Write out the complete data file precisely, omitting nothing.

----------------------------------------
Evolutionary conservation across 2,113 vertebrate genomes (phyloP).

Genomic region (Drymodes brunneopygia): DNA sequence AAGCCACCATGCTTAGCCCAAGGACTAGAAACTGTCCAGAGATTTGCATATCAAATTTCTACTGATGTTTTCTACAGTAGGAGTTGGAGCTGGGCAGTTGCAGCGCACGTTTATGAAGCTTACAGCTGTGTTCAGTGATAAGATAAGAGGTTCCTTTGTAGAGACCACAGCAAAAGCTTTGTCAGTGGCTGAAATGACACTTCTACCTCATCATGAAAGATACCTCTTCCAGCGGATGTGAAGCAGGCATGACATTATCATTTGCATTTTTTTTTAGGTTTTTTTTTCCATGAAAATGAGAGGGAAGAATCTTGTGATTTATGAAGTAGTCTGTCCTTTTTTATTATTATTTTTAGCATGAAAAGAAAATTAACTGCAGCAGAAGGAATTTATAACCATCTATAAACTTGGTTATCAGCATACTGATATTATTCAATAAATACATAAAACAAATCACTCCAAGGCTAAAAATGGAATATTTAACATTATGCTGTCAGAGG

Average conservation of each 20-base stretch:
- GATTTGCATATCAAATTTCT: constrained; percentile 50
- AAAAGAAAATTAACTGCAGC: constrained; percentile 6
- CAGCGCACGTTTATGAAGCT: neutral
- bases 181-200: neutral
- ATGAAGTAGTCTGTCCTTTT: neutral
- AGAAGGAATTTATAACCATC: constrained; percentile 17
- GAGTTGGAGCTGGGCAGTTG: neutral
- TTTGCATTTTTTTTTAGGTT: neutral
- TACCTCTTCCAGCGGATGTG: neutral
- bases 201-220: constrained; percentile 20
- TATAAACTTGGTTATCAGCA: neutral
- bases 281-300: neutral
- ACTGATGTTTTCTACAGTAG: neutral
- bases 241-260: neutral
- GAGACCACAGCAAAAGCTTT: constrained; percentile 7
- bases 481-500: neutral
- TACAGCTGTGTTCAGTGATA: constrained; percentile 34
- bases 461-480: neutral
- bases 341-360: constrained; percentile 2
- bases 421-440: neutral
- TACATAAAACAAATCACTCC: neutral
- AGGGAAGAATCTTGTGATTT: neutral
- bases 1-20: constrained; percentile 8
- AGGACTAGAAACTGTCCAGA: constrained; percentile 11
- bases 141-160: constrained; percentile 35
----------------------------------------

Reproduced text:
Evolutionary conservation across 2,113 vertebrate genomes (phyloP).

Genomic region (Drymodes brunneopygia): DNA sequence AAGCCACCATGCTTAGCCCAAGGACTAGAAACTGTCCAGAGATTTGCATATCAAATTTCTACTGATGTTTTCTACAGTAGGAGTTGGAGCTGGGCAGTTGCAGCGCACGTTTATGAAGCTTACAGCTGTGTTCAGTGATAAGATAAGAGGTTCCTTTGTAGAGACCACAGCAAAAGCTTTGTCAGTGGCTGAAATGACACTTCTACCTCATCATGAAAGATACCTCTTCCAGCGGATGTGAAGCAGGCATGACATTATCATTTGCATTTTTTTTTAGGTTTTTTTTTCCATGAAAATGAGAGGGAAGAATCTTGTGATTTATGAAGTAGTCTGTCCTTTTTTATTATTATTTTTAGCATGAAAAGAAAATTAACTGCAGCAGAAGGAATTTATAACCATCTATAAACTTGGTTATCAGCATACTGATATTATTCAATAAATACATAAAACAAATCACTCCAAGGCTAAAAATGGAATATTTAACATTATGCTGTCAGAGG

Average conservation of each 20-base stretch:
- GATTTGCATATCAAATTTCT: constrained; percentile 50
- AAAAGAAAATTAACTGCAGC: constrained; percentile 6
- CAGCGCACGTTTATGAAGCT: neutral
- bases 181-200: neutral
- ATGAAGTAGTCTGTCCTTTT: neutral
- AGAAGGAATTTATAACCATC: constrained; percentile 17
- GAGTTGGAGCTGGGCAGTTG: neutral
- TTTGCATTTTTTTTTAGGTT: neutral
- TACCTCTTCCAGCGGATGTG: neutral
- bases 201-220: constrained; percentile 20
- TATAAACTTGGTTATCAGCA: neutral
- bases 281-300: neutral
- ACTGATGTTTTCTACAGTAG: neutral
- bases 241-260: neutral
- GAGACCACAGCAAAAGCTTT: constrained; percentile 7
- bases 481-500: neutral
- TACAGCTGTGTTCAGTGATA: constrained; percentile 34
- bases 461-480: neutral
- bases 341-360: constrained; percentile 2
- bases 421-440: neutral
- TACATAAAACAAATCACTCC: neutral
- AGGGAAGAATCTTGTGATTT: neutral
- bases 1-20: constrained; percentile 8
- AGGACTAGAAACTGTCCAGA: constrained; percentile 11
- bases 141-160: constrained; percentile 35